In the Main Comp selection plenty that were targeted as likely candidates were included, and while we were thinking this was the year of the U. »
- Eric Lavallee
This morning in Paris, the official competition lineup for the 66th Cannes Film Festival was announced. Steven Soderbergh ("Behind The Candelabra"), Paolo Sorrentino ("La Grande Bellezza"), James Gray ("The Immigrant"), Joel and Ethan Coen ("Inside Llewyn Davis"), Alexander Payne ("Nebraska"), Nicolas Winding Refn ("Only God Forgives"), Francois Ozon ("Jeune Et Jolie"), Asghar Farhadi ("The Past"), Roman Polanski ("Venus in Fur") and Takashi Miike ("Wara No Tate") will all have films screening in competition. They make for a very male-centric group (Valeria Bruni-Tedeschi is the only woman with a film in competition), despite all the criticism last year for an equally male-dominant lineup. Oddly, new films from Sofia Coppola and Claire Denis -- two of the most notable female directors living -- were both selected for the Un Certain Regard program instead of official competition (quite a few women are Un Certain Regard, including Flora Lau's "Bends," Rebecca Zlotowski's. »
- Peter Knegt
With less than a month to go before the festival kicks off out in France, the official line-up has finally been unveiled for this year’s 66th Cannes Film Festival.
The festival is, of course, one of the most prominent events of the year for the industry, with a handful of films launching their status as strong awards contenders out on the Croisette.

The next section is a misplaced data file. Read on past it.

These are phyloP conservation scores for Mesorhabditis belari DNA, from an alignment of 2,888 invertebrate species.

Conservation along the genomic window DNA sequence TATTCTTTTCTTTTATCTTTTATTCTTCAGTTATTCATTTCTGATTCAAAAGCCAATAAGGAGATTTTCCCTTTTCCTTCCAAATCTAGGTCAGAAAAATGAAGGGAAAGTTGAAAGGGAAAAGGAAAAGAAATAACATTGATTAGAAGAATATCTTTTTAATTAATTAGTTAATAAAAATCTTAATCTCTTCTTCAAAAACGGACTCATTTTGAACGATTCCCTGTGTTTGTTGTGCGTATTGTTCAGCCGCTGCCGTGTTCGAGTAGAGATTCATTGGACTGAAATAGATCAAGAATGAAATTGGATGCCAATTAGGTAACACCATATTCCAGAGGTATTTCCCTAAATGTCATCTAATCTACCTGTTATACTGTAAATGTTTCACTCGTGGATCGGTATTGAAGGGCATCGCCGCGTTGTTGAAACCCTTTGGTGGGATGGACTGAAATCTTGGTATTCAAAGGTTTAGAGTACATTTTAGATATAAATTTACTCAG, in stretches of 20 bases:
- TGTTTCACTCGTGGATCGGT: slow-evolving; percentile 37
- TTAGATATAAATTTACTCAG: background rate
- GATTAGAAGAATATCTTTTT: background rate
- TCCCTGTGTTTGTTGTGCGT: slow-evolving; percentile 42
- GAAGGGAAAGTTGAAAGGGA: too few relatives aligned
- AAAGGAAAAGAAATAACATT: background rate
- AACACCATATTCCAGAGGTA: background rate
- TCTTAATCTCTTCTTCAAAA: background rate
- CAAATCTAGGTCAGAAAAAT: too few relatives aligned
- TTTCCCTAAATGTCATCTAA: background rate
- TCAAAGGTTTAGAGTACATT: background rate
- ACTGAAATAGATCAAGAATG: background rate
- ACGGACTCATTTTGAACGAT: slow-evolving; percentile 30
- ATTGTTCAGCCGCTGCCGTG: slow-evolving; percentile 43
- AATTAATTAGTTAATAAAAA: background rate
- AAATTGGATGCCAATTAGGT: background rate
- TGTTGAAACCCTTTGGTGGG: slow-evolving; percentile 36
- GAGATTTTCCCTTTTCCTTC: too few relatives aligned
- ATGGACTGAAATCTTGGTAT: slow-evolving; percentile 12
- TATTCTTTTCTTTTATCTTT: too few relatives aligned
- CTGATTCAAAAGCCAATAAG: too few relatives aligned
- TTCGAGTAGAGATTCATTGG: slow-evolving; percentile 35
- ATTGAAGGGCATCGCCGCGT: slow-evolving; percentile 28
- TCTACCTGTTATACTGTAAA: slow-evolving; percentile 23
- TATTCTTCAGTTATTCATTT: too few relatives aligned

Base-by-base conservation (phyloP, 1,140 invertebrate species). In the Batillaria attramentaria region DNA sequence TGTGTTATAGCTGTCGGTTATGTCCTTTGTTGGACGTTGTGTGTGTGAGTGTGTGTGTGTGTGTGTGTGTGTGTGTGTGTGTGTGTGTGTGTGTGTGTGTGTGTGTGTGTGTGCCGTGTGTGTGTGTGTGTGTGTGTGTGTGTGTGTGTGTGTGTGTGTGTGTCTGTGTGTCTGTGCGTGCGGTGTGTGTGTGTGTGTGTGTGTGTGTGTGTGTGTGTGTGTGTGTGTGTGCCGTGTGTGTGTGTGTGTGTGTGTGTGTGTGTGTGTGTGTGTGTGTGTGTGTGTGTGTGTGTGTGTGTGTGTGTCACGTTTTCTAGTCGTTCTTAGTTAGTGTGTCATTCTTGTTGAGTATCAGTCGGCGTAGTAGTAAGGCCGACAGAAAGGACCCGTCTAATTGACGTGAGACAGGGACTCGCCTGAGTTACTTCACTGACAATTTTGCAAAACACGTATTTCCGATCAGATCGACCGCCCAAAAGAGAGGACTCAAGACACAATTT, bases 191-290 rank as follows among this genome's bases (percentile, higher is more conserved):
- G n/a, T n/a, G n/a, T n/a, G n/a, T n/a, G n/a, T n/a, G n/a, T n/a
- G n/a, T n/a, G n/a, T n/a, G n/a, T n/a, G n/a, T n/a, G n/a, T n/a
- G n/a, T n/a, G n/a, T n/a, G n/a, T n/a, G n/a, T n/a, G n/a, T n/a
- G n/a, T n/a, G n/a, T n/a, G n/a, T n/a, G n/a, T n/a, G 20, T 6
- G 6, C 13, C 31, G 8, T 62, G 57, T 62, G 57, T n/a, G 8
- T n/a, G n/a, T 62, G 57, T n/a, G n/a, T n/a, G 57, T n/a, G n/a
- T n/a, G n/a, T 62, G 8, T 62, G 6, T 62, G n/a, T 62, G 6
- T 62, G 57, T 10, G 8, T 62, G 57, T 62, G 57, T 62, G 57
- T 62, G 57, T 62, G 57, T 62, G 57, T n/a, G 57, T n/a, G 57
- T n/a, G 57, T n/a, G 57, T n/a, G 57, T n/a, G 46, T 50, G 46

Last year, it was Wes Anderson’s Moonrise Kingdom, Michael Haneke’s Amour, Thomas Vinterberg’s The Hunt, Benh Zeitlin’s Beasts of the Southern Wild. The year before that, it was Michael Hazanavicius’ The Artist, Terrence Malick’s The Tree of Life, Nicolas Winding Refn’s Drive, and Woody Allen’s Midnight in Paris.
- Kenji Lloyd
The official lineup for the 2013 Cannes Film Festival was officially announced in Paris earlier today.
Here’s the line-up in full…
Behind the Candelabra, dir: Steven Soderbergh
Venus in Fur (La Venua a la Fourrure), dir: Roman Polanski
Just 17 (Jeune & Jolie), dir: Francois Ozon
La Vie D’Adele by Abdellatif Kechiche
Soshite Chichi Ni Naru by Kore-eda Hirokazu
Tian Zhu Ding by Jia Zhangke
Grisgris by Mahamat-Saleh Haroun
The Immigrant by James Gray
Le Passe by Asghar Farhadi
Heli by Amat Escalante
Jimmy P. by Arnaud Desplechin
Michael Kohlhaas by Arnaud Despallieres
Un Chateau En Italie by Valeria Bruni-tedeschi
- Joseph Dempsey
66th Cannes Film Festival announced its complete lineup today. The selection includes two Indian Films: “Bombay Talkies” by Anurag Kashyap, Dibakar Banerjee, Zoya Akhtar and Karan Johar and “Monsoon Shootout” by Amit Kumar. Actor Nandita Das is on the Cinefondation jury.
Here is the complete lineup:-
Arnaud DESPALLIÈRES Michael Kohlhaas 2h05
Amat Escalante Heli 1h45
James Gray The Immigrant 2h
Mahamat-Saleh Haroun Grigris 1h40
Jia Zhangke Tian Zhu Ding
(A Touch Of Sin) 2h15
Kore-eda Hirokazu Soshite Chichi Ni Naru
(Like Father, Like Son) 2h
Abdellatif Kechiche La Vie D’ADЀLE 3h07
(Shield Of Straw) 2h05